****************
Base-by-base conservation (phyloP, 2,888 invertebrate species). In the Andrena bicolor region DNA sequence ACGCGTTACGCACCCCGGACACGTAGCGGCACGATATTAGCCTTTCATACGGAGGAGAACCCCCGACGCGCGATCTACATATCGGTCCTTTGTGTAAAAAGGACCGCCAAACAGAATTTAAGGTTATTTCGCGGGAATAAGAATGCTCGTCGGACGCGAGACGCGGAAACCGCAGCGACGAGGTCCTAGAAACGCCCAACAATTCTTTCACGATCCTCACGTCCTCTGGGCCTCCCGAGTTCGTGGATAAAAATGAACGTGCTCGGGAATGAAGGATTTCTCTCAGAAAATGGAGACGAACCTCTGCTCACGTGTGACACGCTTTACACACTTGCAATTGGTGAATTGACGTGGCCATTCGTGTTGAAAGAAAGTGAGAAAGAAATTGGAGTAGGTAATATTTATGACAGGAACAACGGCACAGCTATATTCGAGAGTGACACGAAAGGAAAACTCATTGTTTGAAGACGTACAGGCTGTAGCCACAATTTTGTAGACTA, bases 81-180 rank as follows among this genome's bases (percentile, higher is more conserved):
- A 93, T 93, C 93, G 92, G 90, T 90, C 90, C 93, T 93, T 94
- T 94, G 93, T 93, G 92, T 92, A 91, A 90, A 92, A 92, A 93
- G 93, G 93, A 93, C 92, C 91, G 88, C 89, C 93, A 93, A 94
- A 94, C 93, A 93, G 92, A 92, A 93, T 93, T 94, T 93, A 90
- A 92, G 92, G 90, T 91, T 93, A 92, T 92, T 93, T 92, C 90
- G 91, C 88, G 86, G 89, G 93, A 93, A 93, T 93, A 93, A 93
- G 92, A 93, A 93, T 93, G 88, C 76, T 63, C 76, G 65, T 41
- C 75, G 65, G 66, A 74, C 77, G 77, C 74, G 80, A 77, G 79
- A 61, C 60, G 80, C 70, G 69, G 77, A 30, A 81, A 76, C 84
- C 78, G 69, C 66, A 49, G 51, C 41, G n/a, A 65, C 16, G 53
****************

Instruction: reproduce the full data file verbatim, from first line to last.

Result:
Base-by-base conservation (phyloP, 2,888 invertebrate species). In the Andrena bicolor region DNA sequence ACGCGTTACGCACCCCGGACACGTAGCGGCACGATATTAGCCTTTCATACGGAGGAGAACCCCCGACGCGCGATCTACATATCGGTCCTTTGTGTAAAAAGGACCGCCAAACAGAATTTAAGGTTATTTCGCGGGAATAAGAATGCTCGTCGGACGCGAGACGCGGAAACCGCAGCGACGAGGTCCTAGAAACGCCCAACAATTCTTTCACGATCCTCACGTCCTCTGGGCCTCCCGAGTTCGTGGATAAAAATGAACGTGCTCGGGAATGAAGGATTTCTCTCAGAAAATGGAGACGAACCTCTGCTCACGTGTGACACGCTTTACACACTTGCAATTGGTGAATTGACGTGGCCATTCGTGTTGAAAGAAAGTGAGAAAGAAATTGGAGTAGGTAATATTTATGACAGGAACAACGGCACAGCTATATTCGAGAGTGACACGAAAGGAAAACTCATTGTTTGAAGACGTACAGGCTGTAGCCACAATTTTGTAGACTA, bases 81-180 rank as follows among this genome's bases (percentile, higher is more conserved):
- A 93, T 93, C 93, G 92, G 90, T 90, C 90, C 93, T 93, T 94
- T 94, G 93, T 93, G 92, T 92, A 91, A 90, A 92, A 92, A 93
- G 93, G 93, A 93, C 92, C 91, G 88, C 89, C 93, A 93, A 94
- A 94, C 93, A 93, G 92, A 92, A 93, T 93, T 94, T 93, A 90
- A 92, G 92, G 90, T 91, T 93, A 92, T 92, T 93, T 92, C 90
- G 91, C 88, G 86, G 89, G 93, A 93, A 93, T 93, A 93, A 93
- G 92, A 93, A 93, T 93, G 88, C 76, T 63, C 76, G 65, T 41
- C 75, G 65, G 66, A 74, C 77, G 77, C 74, G 80, A 77, G 79
- A 61, C 60, G 80, C 70, G 69, G 77, A 30, A 81, A 76, C 84
- C 78, G 69, C 66, A 49, G 51, C 41, G n/a, A 65, C 16, G 53